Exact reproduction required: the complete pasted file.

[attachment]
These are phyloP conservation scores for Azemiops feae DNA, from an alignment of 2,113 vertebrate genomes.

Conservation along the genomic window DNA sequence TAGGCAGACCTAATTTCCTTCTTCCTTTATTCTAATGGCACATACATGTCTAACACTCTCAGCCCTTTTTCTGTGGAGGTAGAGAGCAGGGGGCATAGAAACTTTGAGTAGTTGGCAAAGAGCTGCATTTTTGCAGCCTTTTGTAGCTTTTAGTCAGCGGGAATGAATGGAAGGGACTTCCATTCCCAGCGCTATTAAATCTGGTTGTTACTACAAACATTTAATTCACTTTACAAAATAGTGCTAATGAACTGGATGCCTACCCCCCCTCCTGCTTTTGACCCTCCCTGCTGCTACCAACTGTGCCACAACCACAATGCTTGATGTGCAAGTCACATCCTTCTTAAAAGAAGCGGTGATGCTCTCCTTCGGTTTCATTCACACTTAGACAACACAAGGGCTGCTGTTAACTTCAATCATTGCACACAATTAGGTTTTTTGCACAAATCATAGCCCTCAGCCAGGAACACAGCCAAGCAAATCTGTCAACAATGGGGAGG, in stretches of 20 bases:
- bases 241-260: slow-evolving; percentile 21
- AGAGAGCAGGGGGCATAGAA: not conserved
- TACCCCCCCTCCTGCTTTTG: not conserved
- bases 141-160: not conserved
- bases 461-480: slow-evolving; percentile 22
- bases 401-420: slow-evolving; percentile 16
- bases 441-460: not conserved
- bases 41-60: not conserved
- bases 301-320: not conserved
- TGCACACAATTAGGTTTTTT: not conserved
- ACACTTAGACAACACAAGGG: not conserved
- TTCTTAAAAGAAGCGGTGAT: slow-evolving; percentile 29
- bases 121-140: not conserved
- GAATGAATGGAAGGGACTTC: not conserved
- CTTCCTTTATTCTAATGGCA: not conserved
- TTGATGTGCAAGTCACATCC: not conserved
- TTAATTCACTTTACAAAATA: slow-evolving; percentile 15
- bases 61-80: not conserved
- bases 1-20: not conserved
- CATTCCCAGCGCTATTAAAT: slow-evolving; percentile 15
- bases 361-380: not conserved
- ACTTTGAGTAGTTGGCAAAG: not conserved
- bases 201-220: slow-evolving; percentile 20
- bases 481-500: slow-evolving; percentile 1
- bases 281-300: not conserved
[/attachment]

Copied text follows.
These are phyloP conservation scores for Azemiops feae DNA, from an alignment of 2,113 vertebrate genomes.

Conservation along the genomic window DNA sequence TAGGCAGACCTAATTTCCTTCTTCCTTTATTCTAATGGCACATACATGTCTAACACTCTCAGCCCTTTTTCTGTGGAGGTAGAGAGCAGGGGGCATAGAAACTTTGAGTAGTTGGCAAAGAGCTGCATTTTTGCAGCCTTTTGTAGCTTTTAGTCAGCGGGAATGAATGGAAGGGACTTCCATTCCCAGCGCTATTAAATCTGGTTGTTACTACAAACATTTAATTCACTTTACAAAATAGTGCTAATGAACTGGATGCCTACCCCCCCTCCTGCTTTTGACCCTCCCTGCTGCTACCAACTGTGCCACAACCACAATGCTTGATGTGCAAGTCACATCCTTCTTAAAAGAAGCGGTGATGCTCTCCTTCGGTTTCATTCACACTTAGACAACACAAGGGCTGCTGTTAACTTCAATCATTGCACACAATTAGGTTTTTTGCACAAATCATAGCCCTCAGCCAGGAACACAGCCAAGCAAATCTGTCAACAATGGGGAGG, in stretches of 20 bases:
- bases 241-260: slow-evolving; percentile 21
- AGAGAGCAGGGGGCATAGAA: not conserved
- TACCCCCCCTCCTGCTTTTG: not conserved
- bases 141-160: not conserved
- bases 461-480: slow-evolving; percentile 22
- bases 401-420: slow-evolving; percentile 16
- bases 441-460: not conserved
- bases 41-60: not conserved
- bases 301-320: not conserved
- TGCACACAATTAGGTTTTTT: not conserved
- ACACTTAGACAACACAAGGG: not conserved
- TTCTTAAAAGAAGCGGTGAT: slow-evolving; percentile 29
- bases 121-140: not conserved
- GAATGAATGGAAGGGACTTC: not conserved
- CTTCCTTTATTCTAATGGCA: not conserved
- TTGATGTGCAAGTCACATCC: not conserved
- TTAATTCACTTTACAAAATA: slow-evolving; percentile 15
- bases 61-80: not conserved
- bases 1-20: not conserved
- CATTCCCAGCGCTATTAAAT: slow-evolving; percentile 15
- bases 361-380: not conserved
- ACTTTGAGTAGTTGGCAAAG: not conserved
- bases 201-220: slow-evolving; percentile 20
- bases 481-500: slow-evolving; percentile 1
- bases 281-300: not conserved